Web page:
How Frozen Haddock Is Prepared

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Breaded fish from the frozen haddock is a dinner staple in many households, and not just because it’s fast and easy to prepare. The fact that it’s blanketed in a crunchable coating that can be dunked in sauces from tartar to ketchup likely contributes to its broad appeal.

But “fresh” doesn’t necessarily equate to superior quality, and there is a lot that can happen between when fish is caught and when it ends up on your plate at home. That’s why it’s important to understand the difference between the various frozen seafood products on store shelves.

Delectable Frozen Haddock: A Classic Choice for Seafood Lovers

How fish is frozen can make a big difference in its texture and flavor, as well as whether or not it retains essential nutrients such as vitamin Bs (folate, cobalamin, thiamin and pantothenic acid). Frozen at sea, which is the ideal approach for preserving freshness, means that the seafood was quickly frozen right after catching. It then goes on to a processing facility where it is dehydrated, packaged and shipped in close-fitting moisture-proof plastic bags to ensure that there are no signs of funky odors or freezer burn.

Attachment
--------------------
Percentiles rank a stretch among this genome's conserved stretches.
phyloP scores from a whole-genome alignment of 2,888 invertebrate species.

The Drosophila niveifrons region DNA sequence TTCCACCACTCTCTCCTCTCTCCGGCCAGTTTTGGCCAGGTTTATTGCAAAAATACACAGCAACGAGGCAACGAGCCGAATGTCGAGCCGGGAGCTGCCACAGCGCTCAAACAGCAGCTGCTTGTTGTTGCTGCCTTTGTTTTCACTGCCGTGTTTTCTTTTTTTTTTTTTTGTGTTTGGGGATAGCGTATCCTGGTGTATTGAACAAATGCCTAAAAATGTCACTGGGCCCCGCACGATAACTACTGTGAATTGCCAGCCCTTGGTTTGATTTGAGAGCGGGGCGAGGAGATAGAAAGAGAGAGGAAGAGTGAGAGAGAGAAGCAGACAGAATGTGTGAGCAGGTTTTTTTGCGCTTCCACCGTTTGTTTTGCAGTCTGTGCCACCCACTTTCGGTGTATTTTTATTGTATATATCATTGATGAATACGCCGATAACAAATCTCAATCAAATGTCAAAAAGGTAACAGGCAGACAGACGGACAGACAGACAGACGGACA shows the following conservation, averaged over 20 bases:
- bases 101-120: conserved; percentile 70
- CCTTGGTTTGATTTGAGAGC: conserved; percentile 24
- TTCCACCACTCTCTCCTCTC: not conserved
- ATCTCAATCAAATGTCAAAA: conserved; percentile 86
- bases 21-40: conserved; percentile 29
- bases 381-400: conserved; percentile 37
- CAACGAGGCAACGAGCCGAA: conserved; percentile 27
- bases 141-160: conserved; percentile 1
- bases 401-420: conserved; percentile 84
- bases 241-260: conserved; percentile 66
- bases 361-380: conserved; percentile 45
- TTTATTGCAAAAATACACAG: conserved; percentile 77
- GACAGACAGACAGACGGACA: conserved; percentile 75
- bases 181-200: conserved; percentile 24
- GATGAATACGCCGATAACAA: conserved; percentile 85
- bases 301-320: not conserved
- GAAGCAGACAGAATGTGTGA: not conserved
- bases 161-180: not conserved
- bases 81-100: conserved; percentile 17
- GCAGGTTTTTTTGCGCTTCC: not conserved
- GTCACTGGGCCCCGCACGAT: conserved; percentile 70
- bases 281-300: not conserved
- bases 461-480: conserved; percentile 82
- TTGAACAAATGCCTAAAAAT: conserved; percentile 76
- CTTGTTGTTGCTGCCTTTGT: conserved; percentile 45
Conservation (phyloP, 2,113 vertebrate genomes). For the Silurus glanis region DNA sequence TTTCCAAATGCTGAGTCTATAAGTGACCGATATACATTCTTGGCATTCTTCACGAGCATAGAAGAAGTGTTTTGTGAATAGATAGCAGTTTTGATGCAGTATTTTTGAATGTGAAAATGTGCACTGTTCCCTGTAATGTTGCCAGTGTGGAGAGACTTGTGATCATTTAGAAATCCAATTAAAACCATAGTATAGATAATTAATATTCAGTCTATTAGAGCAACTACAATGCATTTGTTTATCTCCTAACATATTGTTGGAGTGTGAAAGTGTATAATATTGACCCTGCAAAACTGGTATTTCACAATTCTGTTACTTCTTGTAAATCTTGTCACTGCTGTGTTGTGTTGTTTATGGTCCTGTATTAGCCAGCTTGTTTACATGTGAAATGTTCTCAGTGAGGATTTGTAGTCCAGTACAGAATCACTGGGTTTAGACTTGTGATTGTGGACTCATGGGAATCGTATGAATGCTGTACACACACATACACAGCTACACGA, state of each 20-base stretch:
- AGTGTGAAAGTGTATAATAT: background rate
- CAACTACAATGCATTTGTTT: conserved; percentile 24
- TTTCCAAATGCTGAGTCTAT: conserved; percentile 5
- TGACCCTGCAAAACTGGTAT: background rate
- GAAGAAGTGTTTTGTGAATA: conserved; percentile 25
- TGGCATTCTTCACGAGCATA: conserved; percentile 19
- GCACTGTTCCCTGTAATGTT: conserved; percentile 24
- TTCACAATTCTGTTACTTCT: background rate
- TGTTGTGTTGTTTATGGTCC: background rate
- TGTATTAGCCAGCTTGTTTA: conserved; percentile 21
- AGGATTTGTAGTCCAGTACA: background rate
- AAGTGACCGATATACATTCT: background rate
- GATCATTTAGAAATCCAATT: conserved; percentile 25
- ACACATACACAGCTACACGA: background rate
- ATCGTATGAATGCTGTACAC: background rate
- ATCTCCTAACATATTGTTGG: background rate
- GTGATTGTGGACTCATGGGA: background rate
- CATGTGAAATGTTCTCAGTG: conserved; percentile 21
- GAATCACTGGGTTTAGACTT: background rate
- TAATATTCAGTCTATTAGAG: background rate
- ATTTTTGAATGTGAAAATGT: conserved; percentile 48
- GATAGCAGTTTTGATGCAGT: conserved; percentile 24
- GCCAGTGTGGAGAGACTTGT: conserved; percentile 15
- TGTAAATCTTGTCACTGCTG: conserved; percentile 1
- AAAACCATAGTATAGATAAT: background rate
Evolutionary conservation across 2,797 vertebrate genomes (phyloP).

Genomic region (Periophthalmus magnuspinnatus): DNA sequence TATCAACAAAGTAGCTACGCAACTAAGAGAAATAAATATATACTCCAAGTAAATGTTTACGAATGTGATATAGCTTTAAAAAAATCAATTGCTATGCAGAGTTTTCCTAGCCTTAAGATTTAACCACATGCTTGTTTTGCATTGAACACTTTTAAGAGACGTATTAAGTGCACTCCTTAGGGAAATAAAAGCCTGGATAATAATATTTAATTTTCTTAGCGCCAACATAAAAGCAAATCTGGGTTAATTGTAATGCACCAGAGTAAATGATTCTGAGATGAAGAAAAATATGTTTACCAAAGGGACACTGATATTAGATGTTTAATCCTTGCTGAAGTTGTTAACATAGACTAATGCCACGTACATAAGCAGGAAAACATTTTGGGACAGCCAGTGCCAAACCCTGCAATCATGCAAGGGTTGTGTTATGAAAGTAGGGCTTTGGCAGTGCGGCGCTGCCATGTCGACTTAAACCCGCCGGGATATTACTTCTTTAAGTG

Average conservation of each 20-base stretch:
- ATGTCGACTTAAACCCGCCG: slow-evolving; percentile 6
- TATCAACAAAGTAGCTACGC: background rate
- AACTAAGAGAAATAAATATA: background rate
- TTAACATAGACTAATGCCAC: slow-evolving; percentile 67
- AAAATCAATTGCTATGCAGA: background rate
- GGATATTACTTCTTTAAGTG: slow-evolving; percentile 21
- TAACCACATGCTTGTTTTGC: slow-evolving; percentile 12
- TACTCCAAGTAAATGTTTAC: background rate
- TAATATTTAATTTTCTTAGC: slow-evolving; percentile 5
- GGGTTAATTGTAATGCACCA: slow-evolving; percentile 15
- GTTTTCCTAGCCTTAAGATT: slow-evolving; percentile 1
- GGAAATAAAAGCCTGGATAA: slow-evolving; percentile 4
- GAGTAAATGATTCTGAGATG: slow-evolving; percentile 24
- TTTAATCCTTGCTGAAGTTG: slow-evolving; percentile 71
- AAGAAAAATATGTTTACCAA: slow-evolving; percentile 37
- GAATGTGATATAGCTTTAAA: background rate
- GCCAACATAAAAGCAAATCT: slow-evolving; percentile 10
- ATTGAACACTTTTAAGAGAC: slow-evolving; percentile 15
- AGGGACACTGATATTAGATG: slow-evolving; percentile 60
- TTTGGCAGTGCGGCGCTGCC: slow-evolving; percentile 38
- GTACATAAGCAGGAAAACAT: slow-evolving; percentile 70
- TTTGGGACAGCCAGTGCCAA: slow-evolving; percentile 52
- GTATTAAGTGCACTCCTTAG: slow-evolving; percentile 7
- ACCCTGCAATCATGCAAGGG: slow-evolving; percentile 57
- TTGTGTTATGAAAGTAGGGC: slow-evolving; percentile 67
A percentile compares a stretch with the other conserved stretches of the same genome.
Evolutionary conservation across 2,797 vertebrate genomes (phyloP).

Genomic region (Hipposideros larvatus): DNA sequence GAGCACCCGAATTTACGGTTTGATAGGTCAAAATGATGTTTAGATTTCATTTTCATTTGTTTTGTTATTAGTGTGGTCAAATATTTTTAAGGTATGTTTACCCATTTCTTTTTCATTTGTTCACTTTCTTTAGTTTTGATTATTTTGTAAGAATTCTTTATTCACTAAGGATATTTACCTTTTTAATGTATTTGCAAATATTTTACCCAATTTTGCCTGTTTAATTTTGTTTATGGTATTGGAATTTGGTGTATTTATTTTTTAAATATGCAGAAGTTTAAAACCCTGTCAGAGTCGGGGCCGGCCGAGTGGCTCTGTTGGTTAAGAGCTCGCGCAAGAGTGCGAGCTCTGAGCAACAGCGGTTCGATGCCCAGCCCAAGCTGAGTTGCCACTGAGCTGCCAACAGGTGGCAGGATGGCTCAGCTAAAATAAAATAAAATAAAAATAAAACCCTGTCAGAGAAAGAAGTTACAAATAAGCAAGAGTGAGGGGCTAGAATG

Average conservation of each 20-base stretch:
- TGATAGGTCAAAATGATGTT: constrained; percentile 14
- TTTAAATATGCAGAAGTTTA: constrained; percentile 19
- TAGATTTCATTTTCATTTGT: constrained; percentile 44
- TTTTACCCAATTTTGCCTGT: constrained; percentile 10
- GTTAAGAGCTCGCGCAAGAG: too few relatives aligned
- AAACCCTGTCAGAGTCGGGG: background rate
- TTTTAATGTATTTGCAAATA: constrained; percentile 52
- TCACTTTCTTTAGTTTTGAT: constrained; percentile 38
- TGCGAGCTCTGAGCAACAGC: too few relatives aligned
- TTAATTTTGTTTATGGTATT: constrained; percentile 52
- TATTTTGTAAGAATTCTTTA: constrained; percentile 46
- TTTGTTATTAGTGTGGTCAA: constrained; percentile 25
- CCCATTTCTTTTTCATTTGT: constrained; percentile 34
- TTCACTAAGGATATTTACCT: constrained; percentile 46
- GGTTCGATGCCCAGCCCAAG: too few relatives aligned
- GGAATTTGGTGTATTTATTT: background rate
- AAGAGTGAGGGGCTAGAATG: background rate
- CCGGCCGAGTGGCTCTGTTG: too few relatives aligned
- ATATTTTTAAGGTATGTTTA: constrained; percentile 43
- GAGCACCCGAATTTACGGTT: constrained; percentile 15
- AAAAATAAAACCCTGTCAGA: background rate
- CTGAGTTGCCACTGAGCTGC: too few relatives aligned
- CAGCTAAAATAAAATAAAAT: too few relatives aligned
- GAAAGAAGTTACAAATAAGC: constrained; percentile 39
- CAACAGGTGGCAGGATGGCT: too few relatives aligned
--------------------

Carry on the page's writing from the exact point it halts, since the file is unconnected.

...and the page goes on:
Our top pick for frozen haddock comes from Trader Joe’s, which offers sizable breaded fillets that are golden brown and flaky without being spongy. The batter, which contains a mix of wheat flour, soybean oil, salt, yeast and cornstarch, has a good crunch and is seasoned with paprika and garlic powder. We also love that the packaging identifies the type of fish and where it was sourced, making it easier to select a product that meets your sustainability criteria. When cooking, preheat a heavy nonstick skillet or ridged stovetop grill pan over medium-high heat and brush both sides of the fish with olive, canola, or peanut oil. Cook for 3 to 4 minutes, flip and continue cooking 6 to 8 more minutes until the fish is opaque and browned.